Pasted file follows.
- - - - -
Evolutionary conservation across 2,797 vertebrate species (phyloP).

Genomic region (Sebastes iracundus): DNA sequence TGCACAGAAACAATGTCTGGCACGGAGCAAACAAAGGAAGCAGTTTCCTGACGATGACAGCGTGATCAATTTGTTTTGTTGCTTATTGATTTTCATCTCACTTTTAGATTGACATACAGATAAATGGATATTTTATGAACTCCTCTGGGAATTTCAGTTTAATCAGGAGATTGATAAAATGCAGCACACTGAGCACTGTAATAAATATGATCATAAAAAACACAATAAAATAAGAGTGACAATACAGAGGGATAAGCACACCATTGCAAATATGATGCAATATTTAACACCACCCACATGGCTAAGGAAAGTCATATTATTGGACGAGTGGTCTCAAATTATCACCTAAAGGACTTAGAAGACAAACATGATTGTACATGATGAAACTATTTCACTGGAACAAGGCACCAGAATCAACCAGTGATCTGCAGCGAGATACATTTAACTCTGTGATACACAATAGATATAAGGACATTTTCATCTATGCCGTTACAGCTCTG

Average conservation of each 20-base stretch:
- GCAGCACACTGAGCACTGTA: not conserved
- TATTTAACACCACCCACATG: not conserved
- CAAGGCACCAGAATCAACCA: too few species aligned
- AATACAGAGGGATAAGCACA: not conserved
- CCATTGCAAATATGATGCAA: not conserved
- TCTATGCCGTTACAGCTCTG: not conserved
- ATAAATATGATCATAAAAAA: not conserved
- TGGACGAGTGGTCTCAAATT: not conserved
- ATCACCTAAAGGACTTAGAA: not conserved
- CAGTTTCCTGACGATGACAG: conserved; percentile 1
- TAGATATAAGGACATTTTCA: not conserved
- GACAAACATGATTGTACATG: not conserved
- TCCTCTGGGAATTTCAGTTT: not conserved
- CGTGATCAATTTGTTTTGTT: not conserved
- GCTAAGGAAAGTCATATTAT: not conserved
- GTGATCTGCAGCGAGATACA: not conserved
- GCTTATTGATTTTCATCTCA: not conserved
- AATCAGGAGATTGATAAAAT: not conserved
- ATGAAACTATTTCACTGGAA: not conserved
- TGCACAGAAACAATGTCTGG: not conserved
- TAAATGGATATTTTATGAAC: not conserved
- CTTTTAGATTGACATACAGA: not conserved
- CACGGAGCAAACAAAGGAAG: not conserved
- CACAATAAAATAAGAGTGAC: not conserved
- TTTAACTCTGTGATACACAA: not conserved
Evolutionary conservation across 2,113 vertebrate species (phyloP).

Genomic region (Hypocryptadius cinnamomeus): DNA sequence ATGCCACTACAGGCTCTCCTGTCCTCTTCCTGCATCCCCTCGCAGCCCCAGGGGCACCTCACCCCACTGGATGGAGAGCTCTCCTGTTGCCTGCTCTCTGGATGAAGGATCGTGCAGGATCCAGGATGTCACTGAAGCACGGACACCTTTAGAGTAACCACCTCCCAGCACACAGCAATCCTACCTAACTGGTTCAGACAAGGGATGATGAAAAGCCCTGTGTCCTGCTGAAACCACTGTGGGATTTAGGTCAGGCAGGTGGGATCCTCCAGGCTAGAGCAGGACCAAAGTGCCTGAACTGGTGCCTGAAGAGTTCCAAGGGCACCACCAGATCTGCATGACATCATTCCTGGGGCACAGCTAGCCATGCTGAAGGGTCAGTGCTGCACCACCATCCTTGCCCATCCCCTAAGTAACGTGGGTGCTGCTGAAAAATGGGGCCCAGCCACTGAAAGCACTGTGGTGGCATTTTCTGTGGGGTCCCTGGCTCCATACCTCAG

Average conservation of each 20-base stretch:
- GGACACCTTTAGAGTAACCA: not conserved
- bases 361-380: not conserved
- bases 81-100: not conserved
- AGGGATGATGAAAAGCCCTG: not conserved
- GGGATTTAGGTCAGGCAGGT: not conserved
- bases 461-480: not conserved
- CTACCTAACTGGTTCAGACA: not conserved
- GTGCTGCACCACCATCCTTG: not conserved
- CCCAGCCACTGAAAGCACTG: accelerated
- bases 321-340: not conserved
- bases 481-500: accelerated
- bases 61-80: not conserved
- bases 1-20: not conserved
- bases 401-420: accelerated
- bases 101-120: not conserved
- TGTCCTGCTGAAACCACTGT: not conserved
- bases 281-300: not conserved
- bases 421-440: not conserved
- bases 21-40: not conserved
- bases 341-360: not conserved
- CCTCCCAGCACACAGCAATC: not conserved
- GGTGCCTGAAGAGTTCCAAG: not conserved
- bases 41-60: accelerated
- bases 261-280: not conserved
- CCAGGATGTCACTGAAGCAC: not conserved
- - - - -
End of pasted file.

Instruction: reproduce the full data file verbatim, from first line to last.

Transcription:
Evolutionary conservation across 2,797 vertebrate species (phyloP).

Genomic region (Sebastes iracundus): DNA sequence TGCACAGAAACAATGTCTGGCACGGAGCAAACAAAGGAAGCAGTTTCCTGACGATGACAGCGTGATCAATTTGTTTTGTTGCTTATTGATTTTCATCTCACTTTTAGATTGACATACAGATAAATGGATATTTTATGAACTCCTCTGGGAATTTCAGTTTAATCAGGAGATTGATAAAATGCAGCACACTGAGCACTGTAATAAATATGATCATAAAAAACACAATAAAATAAGAGTGACAATACAGAGGGATAAGCACACCATTGCAAATATGATGCAATATTTAACACCACCCACATGGCTAAGGAAAGTCATATTATTGGACGAGTGGTCTCAAATTATCACCTAAAGGACTTAGAAGACAAACATGATTGTACATGATGAAACTATTTCACTGGAACAAGGCACCAGAATCAACCAGTGATCTGCAGCGAGATACATTTAACTCTGTGATACACAATAGATATAAGGACATTTTCATCTATGCCGTTACAGCTCTG

Average conservation of each 20-base stretch:
- GCAGCACACTGAGCACTGTA: not conserved
- TATTTAACACCACCCACATG: not conserved
- CAAGGCACCAGAATCAACCA: too few species aligned
- AATACAGAGGGATAAGCACA: not conserved
- CCATTGCAAATATGATGCAA: not conserved
- TCTATGCCGTTACAGCTCTG: not conserved
- ATAAATATGATCATAAAAAA: not conserved
- TGGACGAGTGGTCTCAAATT: not conserved
- ATCACCTAAAGGACTTAGAA: not conserved
- CAGTTTCCTGACGATGACAG: conserved; percentile 1
- TAGATATAAGGACATTTTCA: not conserved
- GACAAACATGATTGTACATG: not conserved
- TCCTCTGGGAATTTCAGTTT: not conserved
- CGTGATCAATTTGTTTTGTT: not conserved
- GCTAAGGAAAGTCATATTAT: not conserved
- GTGATCTGCAGCGAGATACA: not conserved
- GCTTATTGATTTTCATCTCA: not conserved
- AATCAGGAGATTGATAAAAT: not conserved
- ATGAAACTATTTCACTGGAA: not conserved
- TGCACAGAAACAATGTCTGG: not conserved
- TAAATGGATATTTTATGAAC: not conserved
- CTTTTAGATTGACATACAGA: not conserved
- CACGGAGCAAACAAAGGAAG: not conserved
- CACAATAAAATAAGAGTGAC: not conserved
- TTTAACTCTGTGATACACAA: not conserved
Evolutionary conservation across 2,113 vertebrate species (phyloP).

Genomic region (Hypocryptadius cinnamomeus): DNA sequence ATGCCACTACAGGCTCTCCTGTCCTCTTCCTGCATCCCCTCGCAGCCCCAGGGGCACCTCACCCCACTGGATGGAGAGCTCTCCTGTTGCCTGCTCTCTGGATGAAGGATCGTGCAGGATCCAGGATGTCACTGAAGCACGGACACCTTTAGAGTAACCACCTCCCAGCACACAGCAATCCTACCTAACTGGTTCAGACAAGGGATGATGAAAAGCCCTGTGTCCTGCTGAAACCACTGTGGGATTTAGGTCAGGCAGGTGGGATCCTCCAGGCTAGAGCAGGACCAAAGTGCCTGAACTGGTGCCTGAAGAGTTCCAAGGGCACCACCAGATCTGCATGACATCATTCCTGGGGCACAGCTAGCCATGCTGAAGGGTCAGTGCTGCACCACCATCCTTGCCCATCCCCTAAGTAACGTGGGTGCTGCTGAAAAATGGGGCCCAGCCACTGAAAGCACTGTGGTGGCATTTTCTGTGGGGTCCCTGGCTCCATACCTCAG

Average conservation of each 20-base stretch:
- GGACACCTTTAGAGTAACCA: not conserved
- bases 361-380: not conserved
- bases 81-100: not conserved
- AGGGATGATGAAAAGCCCTG: not conserved
- GGGATTTAGGTCAGGCAGGT: not conserved
- bases 461-480: not conserved
- CTACCTAACTGGTTCAGACA: not conserved
- GTGCTGCACCACCATCCTTG: not conserved
- CCCAGCCACTGAAAGCACTG: accelerated
- bases 321-340: not conserved
- bases 481-500: accelerated
- bases 61-80: not conserved
- bases 1-20: not conserved
- bases 401-420: accelerated
- bases 101-120: not conserved
- TGTCCTGCTGAAACCACTGT: not conserved
- bases 281-300: not conserved
- bases 421-440: not conserved
- bases 21-40: not conserved
- bases 341-360: not conserved
- CCTCCCAGCACACAGCAATC: not conserved
- GGTGCCTGAAGAGTTCCAAG: not conserved
- bases 41-60: accelerated
- bases 261-280: not conserved
- CCAGGATGTCACTGAAGCAC: not conserved